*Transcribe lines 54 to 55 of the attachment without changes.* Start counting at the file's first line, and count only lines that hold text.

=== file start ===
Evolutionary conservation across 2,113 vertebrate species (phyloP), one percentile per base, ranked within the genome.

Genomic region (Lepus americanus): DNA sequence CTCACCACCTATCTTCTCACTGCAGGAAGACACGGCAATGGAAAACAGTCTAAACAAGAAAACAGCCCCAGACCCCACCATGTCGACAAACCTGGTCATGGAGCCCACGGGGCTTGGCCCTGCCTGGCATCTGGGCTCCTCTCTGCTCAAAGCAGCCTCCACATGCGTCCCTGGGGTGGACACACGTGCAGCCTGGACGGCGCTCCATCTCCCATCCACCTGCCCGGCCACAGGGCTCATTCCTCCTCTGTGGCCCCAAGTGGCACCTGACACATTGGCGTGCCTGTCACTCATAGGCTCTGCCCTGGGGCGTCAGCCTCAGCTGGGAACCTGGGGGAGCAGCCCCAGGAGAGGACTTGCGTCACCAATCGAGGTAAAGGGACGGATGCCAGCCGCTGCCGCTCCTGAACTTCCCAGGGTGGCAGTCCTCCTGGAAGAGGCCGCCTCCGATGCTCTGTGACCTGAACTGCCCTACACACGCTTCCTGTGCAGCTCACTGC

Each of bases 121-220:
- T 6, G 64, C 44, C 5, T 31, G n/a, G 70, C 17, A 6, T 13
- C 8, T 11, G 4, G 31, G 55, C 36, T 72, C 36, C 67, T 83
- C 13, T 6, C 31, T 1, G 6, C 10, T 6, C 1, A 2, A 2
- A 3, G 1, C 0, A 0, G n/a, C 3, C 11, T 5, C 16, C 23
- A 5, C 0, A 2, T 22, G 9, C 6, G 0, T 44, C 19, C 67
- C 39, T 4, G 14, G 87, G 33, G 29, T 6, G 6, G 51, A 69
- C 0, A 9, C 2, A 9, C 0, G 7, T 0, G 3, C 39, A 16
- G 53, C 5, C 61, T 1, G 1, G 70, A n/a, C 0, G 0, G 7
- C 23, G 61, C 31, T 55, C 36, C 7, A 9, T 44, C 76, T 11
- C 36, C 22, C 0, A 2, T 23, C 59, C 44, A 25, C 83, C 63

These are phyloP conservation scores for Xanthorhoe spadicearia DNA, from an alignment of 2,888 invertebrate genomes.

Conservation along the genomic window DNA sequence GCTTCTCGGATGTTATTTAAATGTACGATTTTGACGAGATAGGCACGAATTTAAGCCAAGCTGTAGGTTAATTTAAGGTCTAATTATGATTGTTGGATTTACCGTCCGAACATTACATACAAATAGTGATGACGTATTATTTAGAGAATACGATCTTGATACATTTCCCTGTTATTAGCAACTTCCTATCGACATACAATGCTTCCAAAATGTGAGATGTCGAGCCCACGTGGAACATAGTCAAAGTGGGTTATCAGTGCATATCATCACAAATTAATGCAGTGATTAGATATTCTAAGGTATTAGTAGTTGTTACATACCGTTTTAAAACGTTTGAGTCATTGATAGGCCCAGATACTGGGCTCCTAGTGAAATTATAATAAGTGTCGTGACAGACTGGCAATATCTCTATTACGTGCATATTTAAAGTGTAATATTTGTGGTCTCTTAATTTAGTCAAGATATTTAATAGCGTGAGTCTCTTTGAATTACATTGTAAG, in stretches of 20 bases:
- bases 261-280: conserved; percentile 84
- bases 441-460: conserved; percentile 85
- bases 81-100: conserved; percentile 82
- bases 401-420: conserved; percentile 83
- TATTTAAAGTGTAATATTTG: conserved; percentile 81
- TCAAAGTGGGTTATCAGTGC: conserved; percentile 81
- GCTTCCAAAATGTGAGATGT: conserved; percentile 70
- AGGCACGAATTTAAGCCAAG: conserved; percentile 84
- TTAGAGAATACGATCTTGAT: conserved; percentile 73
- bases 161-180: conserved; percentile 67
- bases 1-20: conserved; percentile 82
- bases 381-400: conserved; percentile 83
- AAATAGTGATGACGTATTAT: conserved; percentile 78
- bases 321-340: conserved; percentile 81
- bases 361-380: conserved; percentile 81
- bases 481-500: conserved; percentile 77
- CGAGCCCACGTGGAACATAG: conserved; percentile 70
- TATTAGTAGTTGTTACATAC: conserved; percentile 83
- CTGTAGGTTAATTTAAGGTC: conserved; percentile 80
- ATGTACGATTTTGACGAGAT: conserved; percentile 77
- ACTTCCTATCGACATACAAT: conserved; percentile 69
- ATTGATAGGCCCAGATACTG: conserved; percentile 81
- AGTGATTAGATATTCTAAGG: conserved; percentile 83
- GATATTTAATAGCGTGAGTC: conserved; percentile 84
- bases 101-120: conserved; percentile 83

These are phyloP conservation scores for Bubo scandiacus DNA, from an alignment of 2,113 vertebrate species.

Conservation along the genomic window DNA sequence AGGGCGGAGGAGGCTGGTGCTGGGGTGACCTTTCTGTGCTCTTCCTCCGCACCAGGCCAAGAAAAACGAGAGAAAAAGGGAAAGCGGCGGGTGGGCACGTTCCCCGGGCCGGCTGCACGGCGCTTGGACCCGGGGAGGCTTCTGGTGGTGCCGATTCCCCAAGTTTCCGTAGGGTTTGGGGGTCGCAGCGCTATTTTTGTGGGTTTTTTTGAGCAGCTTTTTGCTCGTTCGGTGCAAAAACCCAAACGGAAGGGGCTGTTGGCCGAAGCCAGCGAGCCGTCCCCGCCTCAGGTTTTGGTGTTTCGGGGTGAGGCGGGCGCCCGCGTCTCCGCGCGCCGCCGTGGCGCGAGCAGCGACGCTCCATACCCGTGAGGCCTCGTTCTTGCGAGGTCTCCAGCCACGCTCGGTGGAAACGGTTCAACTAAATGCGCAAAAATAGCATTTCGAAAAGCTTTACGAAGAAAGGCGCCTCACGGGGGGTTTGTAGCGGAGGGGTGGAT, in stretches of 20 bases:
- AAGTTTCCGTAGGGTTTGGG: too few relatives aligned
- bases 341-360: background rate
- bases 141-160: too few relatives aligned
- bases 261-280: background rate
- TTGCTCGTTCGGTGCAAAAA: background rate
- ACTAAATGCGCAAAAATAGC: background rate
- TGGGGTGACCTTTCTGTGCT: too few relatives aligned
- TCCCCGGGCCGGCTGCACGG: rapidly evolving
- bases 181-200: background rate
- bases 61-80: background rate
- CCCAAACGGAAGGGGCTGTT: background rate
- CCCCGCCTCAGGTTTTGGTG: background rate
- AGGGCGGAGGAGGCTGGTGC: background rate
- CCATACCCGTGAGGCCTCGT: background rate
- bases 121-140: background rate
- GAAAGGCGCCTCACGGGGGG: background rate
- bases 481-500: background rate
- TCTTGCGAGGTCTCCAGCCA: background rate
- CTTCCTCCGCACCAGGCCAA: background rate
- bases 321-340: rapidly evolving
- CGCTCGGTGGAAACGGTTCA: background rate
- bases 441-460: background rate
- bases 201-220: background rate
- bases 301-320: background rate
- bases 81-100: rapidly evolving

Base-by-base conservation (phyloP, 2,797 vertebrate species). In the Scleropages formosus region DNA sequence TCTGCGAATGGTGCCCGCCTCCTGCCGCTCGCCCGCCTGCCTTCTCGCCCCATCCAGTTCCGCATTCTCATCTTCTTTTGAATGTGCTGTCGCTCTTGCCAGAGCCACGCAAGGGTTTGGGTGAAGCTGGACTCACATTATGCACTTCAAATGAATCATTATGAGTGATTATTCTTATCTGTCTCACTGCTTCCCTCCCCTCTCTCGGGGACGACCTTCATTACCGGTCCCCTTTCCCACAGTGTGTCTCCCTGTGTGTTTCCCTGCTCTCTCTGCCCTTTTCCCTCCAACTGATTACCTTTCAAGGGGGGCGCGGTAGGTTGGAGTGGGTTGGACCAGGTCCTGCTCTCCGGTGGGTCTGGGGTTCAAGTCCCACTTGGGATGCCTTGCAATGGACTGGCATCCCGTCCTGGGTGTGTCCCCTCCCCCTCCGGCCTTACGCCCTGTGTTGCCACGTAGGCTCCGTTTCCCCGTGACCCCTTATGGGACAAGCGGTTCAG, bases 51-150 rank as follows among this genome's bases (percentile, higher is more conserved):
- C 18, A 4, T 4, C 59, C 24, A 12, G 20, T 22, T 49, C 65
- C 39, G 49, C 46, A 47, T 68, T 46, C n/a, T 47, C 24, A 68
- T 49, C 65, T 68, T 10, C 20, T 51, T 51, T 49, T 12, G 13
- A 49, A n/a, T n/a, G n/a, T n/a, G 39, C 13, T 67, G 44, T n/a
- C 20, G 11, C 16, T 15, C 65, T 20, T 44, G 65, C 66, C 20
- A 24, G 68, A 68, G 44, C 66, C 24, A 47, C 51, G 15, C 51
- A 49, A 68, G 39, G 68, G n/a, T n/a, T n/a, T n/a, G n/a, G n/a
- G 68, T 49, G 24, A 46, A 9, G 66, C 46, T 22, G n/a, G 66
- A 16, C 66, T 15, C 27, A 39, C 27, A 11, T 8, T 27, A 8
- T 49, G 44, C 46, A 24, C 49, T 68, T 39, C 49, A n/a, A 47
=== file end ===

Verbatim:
- CCCCGCCTCAGGTTTTGGTG: background rate
- AGGGCGGAGGAGGCTGGTGC: background rate